23/05/2018 00:02 BST | Updated 23/05/2018 14:24 BST

Home Secretary Sajid Javid To Tell Police 'I Get It' After Years Of Austerity

New minister to pledge he will give officers the 'tools, the powers and the back-up that you need to get the job done'.

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Newly-appointed Home Secretary Sajid Javidis looking to consign years of acrimony between the Police Federation and the Government to the past

Home Secretary Sajid Javid will tell police “I get it” as he faces the rank-and-file officers bearing the brunt of austerity. 

In his first major speech since taking the post, Javid will offer an olive branch to personnel at the Police Federation conference, following years of acrimony over funding cuts and staffing reductions.

Javid will pledge to provide “tools, the powers and the back-up that you need to get the job done” and point to the experiences of his brother, a senior police officer.

Addressing the annual conference in Birmingham, Javid will say: “For those of you who stand on the front line, be in no doubt that I will be standing with you.

“I’m not arrogant enough to turn up here after three weeks in the job and tell you how to do yours.

“What I will say is that I am listening and I get it. I get that there’s increased demand.”

Striking a softer tone than his two Tory predecessors when addressing the annual conference, Javid will cite accounts shared with him by frontline police personnel.

“You’ve told me you’re feeling stretched, overburdened and not sufficiently rewarded,” he will say. “I know it’s frustrating when your rest days get cancelled - often at short notice.

“And I know your work can take its toll on your mental and physical health. And you deserve to be respected and valued.”

He will discuss his experiences growing up in a road in Bristol once described as “Britain’s most dangerous street” and his conversations with his brother Bas Javid, a chief superintendent with West Midlands Police.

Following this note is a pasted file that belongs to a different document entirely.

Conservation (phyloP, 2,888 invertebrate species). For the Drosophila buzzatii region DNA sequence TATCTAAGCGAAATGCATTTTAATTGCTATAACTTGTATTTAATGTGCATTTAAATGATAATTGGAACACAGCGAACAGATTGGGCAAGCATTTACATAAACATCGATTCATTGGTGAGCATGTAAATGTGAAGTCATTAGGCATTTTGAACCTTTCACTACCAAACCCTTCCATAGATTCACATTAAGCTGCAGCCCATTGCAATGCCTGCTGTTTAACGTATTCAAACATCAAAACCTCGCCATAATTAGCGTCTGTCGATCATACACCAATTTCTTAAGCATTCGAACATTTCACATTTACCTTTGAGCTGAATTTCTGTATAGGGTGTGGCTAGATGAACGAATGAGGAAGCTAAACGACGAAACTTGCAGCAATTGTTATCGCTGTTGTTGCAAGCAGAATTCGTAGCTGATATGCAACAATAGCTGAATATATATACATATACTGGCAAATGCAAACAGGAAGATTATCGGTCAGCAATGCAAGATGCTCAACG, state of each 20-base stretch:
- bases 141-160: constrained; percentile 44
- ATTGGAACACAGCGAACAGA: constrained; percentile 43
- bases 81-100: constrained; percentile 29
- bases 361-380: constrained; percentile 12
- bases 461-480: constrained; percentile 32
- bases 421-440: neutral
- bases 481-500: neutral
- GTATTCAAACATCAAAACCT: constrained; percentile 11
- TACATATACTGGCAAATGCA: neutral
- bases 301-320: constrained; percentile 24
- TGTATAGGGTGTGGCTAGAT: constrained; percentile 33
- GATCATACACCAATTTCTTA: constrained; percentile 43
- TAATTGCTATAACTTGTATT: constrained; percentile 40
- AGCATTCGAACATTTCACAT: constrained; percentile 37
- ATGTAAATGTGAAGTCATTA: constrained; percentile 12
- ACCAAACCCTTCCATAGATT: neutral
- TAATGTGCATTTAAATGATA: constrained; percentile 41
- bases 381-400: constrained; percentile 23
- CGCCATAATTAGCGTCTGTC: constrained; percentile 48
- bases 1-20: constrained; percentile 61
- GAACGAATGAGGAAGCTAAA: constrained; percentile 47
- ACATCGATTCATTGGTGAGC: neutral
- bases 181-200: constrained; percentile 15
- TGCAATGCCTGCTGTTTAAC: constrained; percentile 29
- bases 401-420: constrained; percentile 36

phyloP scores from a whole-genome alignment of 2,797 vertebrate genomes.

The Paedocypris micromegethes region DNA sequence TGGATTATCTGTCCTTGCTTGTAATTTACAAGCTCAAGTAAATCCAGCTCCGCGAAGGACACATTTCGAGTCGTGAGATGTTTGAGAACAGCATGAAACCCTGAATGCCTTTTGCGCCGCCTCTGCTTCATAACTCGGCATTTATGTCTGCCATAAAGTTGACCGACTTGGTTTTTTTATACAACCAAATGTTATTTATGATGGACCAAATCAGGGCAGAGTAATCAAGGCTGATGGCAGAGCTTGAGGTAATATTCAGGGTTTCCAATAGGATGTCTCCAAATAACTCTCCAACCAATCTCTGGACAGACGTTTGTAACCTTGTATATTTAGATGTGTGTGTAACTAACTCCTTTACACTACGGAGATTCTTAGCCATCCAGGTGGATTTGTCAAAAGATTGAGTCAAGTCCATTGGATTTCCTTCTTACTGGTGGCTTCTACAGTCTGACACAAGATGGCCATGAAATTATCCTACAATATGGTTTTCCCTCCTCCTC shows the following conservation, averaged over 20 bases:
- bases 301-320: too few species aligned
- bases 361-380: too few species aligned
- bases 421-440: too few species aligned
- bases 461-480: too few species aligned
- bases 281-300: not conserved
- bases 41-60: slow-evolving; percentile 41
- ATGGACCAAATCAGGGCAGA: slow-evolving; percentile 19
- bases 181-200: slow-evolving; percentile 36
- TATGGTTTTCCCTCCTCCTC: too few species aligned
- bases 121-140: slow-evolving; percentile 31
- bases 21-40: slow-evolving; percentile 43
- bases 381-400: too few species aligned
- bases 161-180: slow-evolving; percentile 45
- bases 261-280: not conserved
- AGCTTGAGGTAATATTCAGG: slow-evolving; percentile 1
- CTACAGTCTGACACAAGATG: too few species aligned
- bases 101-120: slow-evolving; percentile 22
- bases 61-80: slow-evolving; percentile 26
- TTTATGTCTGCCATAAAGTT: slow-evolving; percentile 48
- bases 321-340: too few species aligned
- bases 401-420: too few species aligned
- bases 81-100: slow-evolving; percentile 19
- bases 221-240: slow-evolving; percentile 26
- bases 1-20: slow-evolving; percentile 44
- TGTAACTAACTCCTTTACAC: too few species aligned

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Theresa May received an angry response when she spoke at the Police Federation Conference as Home Secretary 

“Over the years, I’ve heard what he has to say about policing,” the Cabinet minister will say.

“I know the tricky situations he’s been in. He’s been hurt more times than I want to know from being assaulted on duty.

“I’ve seen the impact the job has on family life. And, as you would expect from a brother, he doesn’t shield me from the truth.”

Describing being taken out on a ride-along in the back of his brother’s police car in Bristol city centre, he will recall his shock at hearing the abusive language he was subjected to first hand, saying that as a result he understands “how hard and horrible it can be being a police officer”.

The federation’s annual conference has been the setting for a number of flashpoints, particularly during Theresa May’s time at the Home Office.

The Prime Minister was heckled and booed in 2012 after telling officers they should “stop pretending” police were being picked on.

Then in 2014 she shocked those gathered by laying down the law to the federation and hitting them with a raft of surprise reforms.

At last year’s conference, Javid’s predecessor Amber Rudd received a testy response over crime rates and funding.

As of September there were 121,929 officers across the 43 territorial forces in England and Wales - a fall of nearly 20,000 compared with a decade earlier.

The reduction has fallen under the spotlight after a deadly wave of violence hit London and national figures showed rises in knife and gun crime.

In his speech, PFEW chairman Calum Macleod will call on the Government to show support for emergency services workers and “agree that they are not society’s punch bags for those fuelled by drink and drugs, or trying to evade arrest”.

Louise Haigh, Labour’s shadow policing minister, said: “Rather than showing he’s listening, that he “gets it”, all Sajid Javid demonstrated was that the Tories are still in denial about the effect their cuts have had on public safety.

“He claims he wants police to have the resources they need, but offers nothing beyond platitudes and the same inadequate funding settlement.”